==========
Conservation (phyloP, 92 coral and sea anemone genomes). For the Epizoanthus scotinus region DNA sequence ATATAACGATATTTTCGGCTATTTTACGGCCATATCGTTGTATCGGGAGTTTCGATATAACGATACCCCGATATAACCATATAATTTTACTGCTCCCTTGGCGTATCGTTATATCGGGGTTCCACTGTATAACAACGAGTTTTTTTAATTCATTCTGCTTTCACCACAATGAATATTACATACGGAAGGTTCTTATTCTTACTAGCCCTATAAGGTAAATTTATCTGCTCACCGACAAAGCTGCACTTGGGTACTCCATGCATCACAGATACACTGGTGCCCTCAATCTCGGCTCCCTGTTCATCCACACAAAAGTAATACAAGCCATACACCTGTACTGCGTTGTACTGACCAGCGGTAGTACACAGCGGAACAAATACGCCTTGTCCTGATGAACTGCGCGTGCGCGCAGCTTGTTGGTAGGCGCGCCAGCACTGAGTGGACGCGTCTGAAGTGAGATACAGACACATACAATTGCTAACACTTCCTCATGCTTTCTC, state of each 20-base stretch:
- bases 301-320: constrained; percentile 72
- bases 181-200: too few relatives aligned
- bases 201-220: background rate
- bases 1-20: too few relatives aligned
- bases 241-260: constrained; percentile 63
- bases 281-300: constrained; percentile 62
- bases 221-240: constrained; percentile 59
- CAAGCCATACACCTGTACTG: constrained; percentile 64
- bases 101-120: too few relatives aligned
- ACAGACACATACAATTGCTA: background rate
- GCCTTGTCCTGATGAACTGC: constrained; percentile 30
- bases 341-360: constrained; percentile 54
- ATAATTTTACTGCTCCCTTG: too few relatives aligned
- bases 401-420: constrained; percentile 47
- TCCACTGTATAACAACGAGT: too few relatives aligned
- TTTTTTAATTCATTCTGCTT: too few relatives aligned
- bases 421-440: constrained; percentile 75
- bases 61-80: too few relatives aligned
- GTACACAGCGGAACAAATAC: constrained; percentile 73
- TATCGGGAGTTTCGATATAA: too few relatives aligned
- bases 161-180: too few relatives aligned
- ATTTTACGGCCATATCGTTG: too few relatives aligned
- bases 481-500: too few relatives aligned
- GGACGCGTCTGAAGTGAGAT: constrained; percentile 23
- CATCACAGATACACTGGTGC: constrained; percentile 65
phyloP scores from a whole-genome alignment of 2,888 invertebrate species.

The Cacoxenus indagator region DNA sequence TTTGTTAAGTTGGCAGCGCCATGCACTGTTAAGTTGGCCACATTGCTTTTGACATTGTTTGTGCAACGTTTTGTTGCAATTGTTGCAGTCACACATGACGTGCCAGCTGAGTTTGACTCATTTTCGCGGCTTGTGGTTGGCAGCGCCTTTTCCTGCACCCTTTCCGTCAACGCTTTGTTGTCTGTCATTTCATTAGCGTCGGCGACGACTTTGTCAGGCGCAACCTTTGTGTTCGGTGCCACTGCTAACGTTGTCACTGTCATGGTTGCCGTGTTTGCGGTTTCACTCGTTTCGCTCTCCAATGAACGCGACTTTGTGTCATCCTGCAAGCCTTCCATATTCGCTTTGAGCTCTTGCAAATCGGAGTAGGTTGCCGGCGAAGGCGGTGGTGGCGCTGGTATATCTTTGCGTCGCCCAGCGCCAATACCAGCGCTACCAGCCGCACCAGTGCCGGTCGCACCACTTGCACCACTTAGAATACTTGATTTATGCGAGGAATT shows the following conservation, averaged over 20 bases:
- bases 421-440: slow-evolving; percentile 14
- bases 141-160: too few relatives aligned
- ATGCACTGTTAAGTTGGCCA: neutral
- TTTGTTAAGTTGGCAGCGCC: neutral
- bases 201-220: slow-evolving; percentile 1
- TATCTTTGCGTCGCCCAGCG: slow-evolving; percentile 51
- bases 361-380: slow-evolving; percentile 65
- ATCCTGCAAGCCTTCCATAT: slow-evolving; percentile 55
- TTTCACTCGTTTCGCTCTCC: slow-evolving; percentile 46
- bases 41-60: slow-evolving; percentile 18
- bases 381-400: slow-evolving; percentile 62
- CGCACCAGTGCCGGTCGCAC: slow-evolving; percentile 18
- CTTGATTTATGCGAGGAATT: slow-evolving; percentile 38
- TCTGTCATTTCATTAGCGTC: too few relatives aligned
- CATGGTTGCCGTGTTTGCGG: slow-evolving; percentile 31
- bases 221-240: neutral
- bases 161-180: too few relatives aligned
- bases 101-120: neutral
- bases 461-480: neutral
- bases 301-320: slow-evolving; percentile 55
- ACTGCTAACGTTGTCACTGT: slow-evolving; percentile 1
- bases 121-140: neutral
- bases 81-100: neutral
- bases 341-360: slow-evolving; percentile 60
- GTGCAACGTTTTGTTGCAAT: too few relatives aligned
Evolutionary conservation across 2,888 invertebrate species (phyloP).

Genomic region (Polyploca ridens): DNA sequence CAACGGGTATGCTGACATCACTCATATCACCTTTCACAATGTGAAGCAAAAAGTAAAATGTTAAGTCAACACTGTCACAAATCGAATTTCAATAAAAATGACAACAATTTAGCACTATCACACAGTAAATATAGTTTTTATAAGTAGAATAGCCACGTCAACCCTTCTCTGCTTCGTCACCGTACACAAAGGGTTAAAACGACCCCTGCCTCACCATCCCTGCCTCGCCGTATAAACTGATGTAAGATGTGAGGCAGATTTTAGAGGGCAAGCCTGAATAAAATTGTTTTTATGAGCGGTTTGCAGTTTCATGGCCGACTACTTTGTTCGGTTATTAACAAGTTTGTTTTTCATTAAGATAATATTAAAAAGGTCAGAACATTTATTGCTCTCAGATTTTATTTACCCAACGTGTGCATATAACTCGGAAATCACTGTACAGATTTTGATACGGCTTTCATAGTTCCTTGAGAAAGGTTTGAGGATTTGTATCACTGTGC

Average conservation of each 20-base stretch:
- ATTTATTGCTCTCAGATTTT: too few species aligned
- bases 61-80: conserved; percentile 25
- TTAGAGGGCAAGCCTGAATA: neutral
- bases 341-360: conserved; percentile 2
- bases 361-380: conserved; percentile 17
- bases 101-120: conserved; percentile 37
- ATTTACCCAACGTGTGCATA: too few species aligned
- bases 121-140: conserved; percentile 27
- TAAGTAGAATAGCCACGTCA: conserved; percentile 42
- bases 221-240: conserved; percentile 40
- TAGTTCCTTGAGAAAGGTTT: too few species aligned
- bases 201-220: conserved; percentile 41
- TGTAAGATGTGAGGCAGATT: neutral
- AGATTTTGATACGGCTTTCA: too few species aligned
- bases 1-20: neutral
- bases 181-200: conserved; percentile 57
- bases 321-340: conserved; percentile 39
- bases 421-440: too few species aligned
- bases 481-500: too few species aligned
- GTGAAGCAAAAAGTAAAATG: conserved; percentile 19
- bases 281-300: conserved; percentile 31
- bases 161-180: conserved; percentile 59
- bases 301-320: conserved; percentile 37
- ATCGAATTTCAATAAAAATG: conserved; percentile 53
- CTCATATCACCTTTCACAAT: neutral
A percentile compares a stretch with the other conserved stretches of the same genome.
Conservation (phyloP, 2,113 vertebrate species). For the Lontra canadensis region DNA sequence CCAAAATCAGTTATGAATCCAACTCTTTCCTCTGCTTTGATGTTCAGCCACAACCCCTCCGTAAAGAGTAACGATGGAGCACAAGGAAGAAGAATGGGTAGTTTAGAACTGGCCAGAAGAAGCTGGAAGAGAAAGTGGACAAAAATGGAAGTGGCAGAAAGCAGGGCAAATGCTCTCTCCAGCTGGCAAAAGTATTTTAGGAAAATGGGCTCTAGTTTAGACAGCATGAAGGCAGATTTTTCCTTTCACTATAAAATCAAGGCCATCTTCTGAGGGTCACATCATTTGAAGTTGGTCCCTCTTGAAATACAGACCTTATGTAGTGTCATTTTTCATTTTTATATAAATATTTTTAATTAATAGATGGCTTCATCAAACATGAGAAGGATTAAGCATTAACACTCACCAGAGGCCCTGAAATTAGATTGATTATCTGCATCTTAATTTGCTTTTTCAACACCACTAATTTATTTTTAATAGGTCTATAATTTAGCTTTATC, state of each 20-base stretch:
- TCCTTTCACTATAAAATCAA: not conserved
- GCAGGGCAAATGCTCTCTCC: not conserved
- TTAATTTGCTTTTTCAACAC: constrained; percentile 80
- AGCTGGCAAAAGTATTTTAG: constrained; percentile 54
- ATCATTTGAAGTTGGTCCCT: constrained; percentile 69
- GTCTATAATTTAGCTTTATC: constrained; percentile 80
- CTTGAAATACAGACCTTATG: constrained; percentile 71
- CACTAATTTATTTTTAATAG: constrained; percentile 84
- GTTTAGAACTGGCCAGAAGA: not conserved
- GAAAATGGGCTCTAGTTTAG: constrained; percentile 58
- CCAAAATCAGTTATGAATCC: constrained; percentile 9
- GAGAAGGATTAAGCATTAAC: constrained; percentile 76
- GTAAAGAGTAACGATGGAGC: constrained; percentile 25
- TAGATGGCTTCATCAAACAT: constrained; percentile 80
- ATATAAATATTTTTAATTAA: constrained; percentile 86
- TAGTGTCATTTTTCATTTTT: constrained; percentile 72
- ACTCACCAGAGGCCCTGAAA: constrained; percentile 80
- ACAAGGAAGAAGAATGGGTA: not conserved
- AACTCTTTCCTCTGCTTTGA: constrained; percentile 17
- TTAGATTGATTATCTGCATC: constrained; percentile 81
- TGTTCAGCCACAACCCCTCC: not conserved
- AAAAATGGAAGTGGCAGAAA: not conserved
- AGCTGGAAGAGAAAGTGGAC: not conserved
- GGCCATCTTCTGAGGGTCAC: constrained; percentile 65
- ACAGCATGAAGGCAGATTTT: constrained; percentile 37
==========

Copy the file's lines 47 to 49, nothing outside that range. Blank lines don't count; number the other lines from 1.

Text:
- bases 461-480: neutral
- bases 301-320: slow-evolving; percentile 55
- ACTGCTAACGTTGTCACTGT: slow-evolving; percentile 1